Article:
Matsson's lyrics vary in their focus and eloquence, an understandable stumbling block at times given that English is not his first language; his cleaner, more minimal words are superior to his Dylanesque bouts of word salad ("Pistol Dreams," "The Wind," the particularly intricate "The Sparrow and the Medicine") but those songs are no less lovely thanks to his invariably commanding melodies (a strength of his that Dylan couldn't ever really claim) and the way his unique accent and tone make sense of words that barely fit. The rest of the time, however, the clarity of his attack upon the songs and the tape as a performer (unheard elsewhere in his discography) is well matched by forcefulness as a writer. He plays the songs unaccompanied, with overdubbing only evident sporadically (the banjo-guitar interplay on "Honey Won't You Let Me In"); his vocals can be sweet and lilting, furiously engaged or, most often and effectively for these songs of escape and wandering, wounded and pensive. The literate but almost disembodied "I Won't Be Found" introduces him well, his voice full of frayed hope and his picking on one of his many odd guitar tunings truly gorgeous. He slows down the same riff later on the starkest and most goosebump-inducing of these songs, "Into the Stream," and there he completes the portrait, wailing over those chords now like a lost, broken man singing from the perspective of a vengeful or disappointed God but really only articulating his disappointment in himself, which is elemental and shakes the core of the ground opening in front of him as he stares out at it, strumming away.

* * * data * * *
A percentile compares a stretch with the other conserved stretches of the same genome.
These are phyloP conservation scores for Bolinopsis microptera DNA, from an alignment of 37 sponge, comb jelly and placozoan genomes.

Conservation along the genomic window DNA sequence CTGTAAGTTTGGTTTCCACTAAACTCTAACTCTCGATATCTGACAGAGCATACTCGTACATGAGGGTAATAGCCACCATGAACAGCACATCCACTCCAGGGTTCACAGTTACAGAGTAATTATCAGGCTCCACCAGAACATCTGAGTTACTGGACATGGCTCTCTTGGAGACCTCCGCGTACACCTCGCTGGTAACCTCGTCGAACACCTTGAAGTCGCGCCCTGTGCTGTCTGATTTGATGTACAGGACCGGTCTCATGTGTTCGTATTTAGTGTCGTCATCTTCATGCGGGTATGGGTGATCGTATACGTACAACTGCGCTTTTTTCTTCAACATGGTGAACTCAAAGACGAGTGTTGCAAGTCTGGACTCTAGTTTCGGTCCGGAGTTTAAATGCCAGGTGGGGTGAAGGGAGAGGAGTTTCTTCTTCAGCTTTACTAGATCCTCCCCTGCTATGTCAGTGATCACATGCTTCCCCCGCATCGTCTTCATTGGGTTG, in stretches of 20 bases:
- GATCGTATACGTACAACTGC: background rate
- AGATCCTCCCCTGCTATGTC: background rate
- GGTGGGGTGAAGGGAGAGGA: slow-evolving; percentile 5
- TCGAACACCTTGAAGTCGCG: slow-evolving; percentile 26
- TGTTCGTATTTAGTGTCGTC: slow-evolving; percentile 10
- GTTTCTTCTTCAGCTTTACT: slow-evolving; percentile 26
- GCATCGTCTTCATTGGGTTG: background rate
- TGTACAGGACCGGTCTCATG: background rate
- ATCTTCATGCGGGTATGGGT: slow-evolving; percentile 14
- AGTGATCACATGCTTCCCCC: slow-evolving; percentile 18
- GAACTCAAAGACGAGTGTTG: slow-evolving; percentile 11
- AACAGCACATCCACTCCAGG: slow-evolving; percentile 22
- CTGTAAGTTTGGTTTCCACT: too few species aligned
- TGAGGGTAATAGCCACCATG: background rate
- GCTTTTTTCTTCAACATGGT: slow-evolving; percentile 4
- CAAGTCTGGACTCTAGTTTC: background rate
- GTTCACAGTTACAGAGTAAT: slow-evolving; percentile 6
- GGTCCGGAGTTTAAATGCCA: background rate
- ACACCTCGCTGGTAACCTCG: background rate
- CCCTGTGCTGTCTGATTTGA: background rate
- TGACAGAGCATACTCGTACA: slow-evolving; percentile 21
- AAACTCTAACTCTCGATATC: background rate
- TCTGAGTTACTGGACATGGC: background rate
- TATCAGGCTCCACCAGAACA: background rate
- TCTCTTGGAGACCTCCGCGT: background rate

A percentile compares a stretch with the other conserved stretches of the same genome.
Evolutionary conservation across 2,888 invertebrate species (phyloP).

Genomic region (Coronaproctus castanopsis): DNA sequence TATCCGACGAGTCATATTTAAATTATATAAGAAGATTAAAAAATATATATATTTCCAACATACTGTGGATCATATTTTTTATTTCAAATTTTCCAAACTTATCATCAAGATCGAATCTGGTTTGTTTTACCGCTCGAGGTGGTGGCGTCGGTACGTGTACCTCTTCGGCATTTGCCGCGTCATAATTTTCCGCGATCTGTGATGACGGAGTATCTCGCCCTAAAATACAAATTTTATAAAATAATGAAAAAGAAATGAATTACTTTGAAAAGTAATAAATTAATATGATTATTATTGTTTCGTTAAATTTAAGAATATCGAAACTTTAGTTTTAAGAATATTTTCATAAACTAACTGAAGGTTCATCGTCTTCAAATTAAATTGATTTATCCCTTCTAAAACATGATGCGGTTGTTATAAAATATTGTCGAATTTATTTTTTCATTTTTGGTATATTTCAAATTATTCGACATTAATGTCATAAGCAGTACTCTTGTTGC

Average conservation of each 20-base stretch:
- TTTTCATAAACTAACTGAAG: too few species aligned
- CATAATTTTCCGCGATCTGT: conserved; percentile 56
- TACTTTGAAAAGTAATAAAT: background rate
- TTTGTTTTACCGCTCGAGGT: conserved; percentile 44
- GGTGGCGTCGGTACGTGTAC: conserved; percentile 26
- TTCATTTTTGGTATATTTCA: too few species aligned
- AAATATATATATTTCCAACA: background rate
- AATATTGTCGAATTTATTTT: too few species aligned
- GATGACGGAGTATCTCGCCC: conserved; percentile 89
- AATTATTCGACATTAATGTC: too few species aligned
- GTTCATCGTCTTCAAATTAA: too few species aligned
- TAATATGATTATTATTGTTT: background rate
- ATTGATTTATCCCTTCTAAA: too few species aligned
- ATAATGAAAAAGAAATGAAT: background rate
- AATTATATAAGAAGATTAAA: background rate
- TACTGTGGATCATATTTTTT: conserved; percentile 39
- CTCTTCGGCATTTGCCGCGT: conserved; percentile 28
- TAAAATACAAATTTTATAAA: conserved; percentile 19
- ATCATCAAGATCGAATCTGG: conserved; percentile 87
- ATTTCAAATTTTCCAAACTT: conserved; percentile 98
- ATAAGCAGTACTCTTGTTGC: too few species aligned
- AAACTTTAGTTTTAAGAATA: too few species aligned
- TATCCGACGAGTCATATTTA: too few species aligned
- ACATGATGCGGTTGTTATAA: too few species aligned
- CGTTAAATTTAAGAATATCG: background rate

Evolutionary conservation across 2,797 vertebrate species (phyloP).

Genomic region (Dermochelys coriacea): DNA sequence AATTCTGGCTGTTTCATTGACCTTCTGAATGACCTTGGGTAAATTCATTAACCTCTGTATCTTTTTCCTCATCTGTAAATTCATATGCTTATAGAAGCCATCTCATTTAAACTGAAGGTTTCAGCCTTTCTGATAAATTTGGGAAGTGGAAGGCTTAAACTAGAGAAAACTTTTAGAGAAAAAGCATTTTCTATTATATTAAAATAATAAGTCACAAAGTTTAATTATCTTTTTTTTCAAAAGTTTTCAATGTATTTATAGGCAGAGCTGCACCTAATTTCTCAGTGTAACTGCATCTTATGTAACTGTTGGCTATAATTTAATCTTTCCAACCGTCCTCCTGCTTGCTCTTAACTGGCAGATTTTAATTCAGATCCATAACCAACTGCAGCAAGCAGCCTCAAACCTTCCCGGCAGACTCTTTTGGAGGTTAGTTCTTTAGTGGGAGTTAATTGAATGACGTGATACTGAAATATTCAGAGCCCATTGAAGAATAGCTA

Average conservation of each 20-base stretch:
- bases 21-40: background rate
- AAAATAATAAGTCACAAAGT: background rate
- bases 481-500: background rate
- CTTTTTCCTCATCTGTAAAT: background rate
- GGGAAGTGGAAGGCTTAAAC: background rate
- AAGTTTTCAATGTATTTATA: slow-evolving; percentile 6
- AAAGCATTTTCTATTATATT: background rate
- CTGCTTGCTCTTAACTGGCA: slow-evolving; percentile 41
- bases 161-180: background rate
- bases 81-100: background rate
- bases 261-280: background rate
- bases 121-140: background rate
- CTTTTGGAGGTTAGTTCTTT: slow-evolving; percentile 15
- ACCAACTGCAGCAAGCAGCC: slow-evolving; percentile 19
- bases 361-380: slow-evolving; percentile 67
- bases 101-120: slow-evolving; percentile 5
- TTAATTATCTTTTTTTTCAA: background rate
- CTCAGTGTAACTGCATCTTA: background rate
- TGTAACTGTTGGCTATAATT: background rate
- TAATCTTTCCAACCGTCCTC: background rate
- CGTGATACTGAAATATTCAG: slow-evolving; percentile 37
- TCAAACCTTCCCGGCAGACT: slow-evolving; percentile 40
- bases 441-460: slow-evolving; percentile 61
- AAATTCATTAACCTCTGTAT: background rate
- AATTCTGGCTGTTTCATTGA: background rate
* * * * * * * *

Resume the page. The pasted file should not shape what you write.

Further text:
For all their intimacy, these songs almost uniformly suggest a wide-openness of space and possibility, but already Matsson is positioning that minimally engineered sonic mood as counterpoint to words that are often oppressively bleak: the banjo-only title song is a suicide narrative on which Matsson's voice sounds distant, as if he's already too far away to be helped, but there's still a sense of the continuing world that goes on in perpetuity around his body. He sounds much more desperate and pleading on "Where Do My Bluebird Fly?", seemingly a story of a fraying partnership that also boasts some of his most strongly felt guitar work; there is the sense of so much history unstated, as though it's a personal communique. And the most "classic" of these songs, "The Blizzard's Never Seen the Desert Sands," a soaring journeyman anthem delivered also strictly on the banjo, is almost unsettling in its sense of total abandon ("the frightened little choirs they will sing"), though there is also of course the sense of classic unmoored freedom that comes from the idea of burning one's house and setting off.